As a final convenience we are also going to make it possible to change our target audio duration from QML by exposing recordDuration property.

Q_INVOKABLE void start()                                                                                                                                                                                           
{
setError("");
setCommand("");
setRunning(true);
audioRecorder.record();
}
Q_PROPERTY(int recordDuration READ getRecordDuration WRITE setRecordDuration NOTIFY recordDurationChanged)
Q_PROPERTY(QString command READ getCommand NOTIFY commandChanged)
Q_PROPERTY(QString error READ getError NOTIFY errorChanged)
Q_PROPERTY(bool running READ getRunning NOTIFY runningChanged)

To make a method which can be called from QML we prefix it with Q_INVOKABLE and for member variables we want to expose we use Q_PROPERTY macro.

In the end we register our new type with:

qmlRegisterType<VoiceTranslator>("org.pkoretic.voicetranslator", 1, 0, "VoiceTranslator");

QML

For all of the properties we are going to use the power of QML property binding so we can make our UI update appropriately when any of those value changes.

First we import our new type and create a new instance

import org.pkoretic.voicetranslator 1.0ApplicationWindow {
...
VoiceTranslator { id: translator }
}

Then we can develop our QML interface as usual by using translator methods.

translator.start() is used to start full transcribing process, recording, uploading and getting the results. translator.running property gives information that process is running, and translator.command is filled when there is a command ready. Default value of recording duration is set to 2500ms but that can be easily changed with translator.recordDuration property. translator.error will be non empty if an error happened.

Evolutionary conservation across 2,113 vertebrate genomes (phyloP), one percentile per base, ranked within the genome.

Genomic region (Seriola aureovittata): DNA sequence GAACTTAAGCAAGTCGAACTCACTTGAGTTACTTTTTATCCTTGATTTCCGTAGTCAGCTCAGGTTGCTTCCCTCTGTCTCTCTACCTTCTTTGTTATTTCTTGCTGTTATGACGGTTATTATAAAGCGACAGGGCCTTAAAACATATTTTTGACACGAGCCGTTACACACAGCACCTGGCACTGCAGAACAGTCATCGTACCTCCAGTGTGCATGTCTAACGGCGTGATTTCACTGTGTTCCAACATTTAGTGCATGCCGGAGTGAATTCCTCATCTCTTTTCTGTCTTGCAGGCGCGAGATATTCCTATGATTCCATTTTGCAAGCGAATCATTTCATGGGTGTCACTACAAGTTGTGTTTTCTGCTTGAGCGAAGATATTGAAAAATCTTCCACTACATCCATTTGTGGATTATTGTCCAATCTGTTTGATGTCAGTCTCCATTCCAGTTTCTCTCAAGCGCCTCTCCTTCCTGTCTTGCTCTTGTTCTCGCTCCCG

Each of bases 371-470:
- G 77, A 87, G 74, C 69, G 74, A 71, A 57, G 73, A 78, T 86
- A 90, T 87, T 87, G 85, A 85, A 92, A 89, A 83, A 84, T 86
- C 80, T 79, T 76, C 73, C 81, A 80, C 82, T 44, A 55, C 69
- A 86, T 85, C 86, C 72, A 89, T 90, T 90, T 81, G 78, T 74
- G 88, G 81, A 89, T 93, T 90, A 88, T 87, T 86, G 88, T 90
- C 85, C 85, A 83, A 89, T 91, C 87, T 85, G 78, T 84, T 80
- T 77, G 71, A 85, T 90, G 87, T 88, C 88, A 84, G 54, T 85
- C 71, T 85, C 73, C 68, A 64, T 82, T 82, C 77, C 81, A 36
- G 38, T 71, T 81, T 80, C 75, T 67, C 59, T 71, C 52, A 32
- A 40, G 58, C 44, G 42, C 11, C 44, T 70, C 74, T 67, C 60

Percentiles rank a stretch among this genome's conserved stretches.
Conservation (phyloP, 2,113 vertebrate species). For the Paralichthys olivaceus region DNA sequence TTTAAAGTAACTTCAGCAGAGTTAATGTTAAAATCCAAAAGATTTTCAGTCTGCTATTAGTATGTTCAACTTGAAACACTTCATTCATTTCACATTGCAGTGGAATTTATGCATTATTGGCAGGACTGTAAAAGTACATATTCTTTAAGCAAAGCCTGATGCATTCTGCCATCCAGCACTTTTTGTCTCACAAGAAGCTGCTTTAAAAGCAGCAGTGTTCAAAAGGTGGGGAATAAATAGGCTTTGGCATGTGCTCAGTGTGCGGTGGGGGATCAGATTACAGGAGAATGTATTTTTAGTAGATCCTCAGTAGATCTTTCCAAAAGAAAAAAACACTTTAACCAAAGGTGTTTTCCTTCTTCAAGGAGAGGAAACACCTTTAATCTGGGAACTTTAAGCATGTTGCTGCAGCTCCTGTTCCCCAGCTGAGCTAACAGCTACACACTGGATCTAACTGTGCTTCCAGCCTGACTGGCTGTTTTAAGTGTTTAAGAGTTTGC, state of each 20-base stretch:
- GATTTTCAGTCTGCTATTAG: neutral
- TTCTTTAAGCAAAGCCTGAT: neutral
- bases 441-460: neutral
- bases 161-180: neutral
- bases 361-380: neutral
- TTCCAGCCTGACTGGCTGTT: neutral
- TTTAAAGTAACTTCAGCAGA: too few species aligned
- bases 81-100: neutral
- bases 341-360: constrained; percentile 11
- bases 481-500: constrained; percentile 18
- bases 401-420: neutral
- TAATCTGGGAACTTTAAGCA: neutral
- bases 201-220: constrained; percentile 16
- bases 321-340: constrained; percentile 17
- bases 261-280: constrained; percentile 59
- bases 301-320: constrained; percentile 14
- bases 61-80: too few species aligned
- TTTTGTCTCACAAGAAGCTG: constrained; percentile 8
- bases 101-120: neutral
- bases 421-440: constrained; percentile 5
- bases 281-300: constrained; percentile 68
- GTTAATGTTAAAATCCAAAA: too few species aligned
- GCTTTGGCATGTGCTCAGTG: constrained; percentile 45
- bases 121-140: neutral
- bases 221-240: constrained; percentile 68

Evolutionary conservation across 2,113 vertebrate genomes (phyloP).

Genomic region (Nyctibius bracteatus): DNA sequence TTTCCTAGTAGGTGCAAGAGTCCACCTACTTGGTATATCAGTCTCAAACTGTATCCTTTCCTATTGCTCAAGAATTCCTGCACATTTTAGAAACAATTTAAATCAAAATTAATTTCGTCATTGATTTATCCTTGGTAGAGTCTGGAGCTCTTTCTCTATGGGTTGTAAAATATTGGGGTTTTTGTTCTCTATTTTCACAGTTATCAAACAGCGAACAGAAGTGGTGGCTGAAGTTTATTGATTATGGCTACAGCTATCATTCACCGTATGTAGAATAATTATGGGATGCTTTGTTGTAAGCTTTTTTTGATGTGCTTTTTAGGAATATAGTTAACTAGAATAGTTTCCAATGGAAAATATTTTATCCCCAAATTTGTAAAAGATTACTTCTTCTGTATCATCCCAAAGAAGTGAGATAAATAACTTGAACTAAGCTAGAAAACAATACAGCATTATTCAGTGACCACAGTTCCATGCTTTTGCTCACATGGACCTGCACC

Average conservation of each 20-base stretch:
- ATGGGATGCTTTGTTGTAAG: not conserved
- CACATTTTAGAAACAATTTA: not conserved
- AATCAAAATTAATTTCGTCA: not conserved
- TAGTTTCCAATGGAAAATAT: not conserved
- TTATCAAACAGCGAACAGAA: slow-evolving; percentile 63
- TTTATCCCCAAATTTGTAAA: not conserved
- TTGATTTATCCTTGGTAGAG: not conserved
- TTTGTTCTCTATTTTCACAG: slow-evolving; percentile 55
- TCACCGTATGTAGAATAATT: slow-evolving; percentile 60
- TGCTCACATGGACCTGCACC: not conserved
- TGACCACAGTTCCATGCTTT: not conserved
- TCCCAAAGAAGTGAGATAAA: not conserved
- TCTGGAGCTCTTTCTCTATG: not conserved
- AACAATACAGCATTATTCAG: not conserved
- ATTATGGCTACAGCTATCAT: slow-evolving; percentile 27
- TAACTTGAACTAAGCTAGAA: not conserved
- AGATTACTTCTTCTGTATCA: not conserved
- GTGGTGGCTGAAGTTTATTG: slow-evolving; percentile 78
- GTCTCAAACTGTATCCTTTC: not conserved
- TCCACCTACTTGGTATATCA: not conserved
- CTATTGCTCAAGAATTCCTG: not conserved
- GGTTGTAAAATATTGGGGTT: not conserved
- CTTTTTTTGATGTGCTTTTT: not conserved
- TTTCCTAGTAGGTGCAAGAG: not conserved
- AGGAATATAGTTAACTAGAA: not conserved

Label {                                                                                                                                                                                                            
id: txInfo
text: qsTr("Press OK to say command")
font.italic: true
anchors.horizontalCenter: parent.horizontalCenter

opacity: translator.running ? 0 : 1
Behavior on opacity { NumberAnimation {} }
}

Button {
id: btTranslate
text: qsTr("OK")
icon.name: "audio-input-microphone"
anchors.horizontalCenter: parent.horizontalCenter
Keys.onEnterPressed: clicked()
Keys.onReturnPressed: clicked()
onClicked: translator.start()
enabled: !translator.running
focus: true

opacity: translator.running ? 0 : 1
Behavior on opacity { NumberAnimation {} }
}

BusyIndicator {
id: busyIndicator
running: translator.running
anchors.horizontalCenter: parent.horizontalCenter

opacity: translator.running ? 1 : 0
Behavior on opacity { NumberAnimation {} }
}

Label {
id: lCommand
text: translator.command
font.bold: true
anchors.horizontalCenter: parent.horizontalCenter

opacity: translator.command.length > 0 && translator.running ? 0 : 1
Behavior on opacity { NumberAnimation {} }
}

Label {
id: lError
text: translator.error
color: "red"
anchors.horizontalCenter: parent.horizontalCenter
}
it ain’t much but it’s honest work

Wrapping up

There is obviously more happening which you can see in the full source code.

One could also add a status and state properties which would update during each of the steps which you can usually see in Qt classes and which is what we also use to develop this example with QAudioRecorder, but that is left as an exercise for the reader.

Note that Google Speech-to-Text is very powerful and supports many languages (both programming and spoken :). However, if you don’t need this you can always go with offline solutions or use interesting alternatives like Mozilla DeepSpeech engine.

Finally, this is just a first step. What to do on the command? Show a forecast, make a new TODO, or integrate further with your home devices using MQTT or KNX.

Happy talking.

Developer by day, architect at night — never satisfied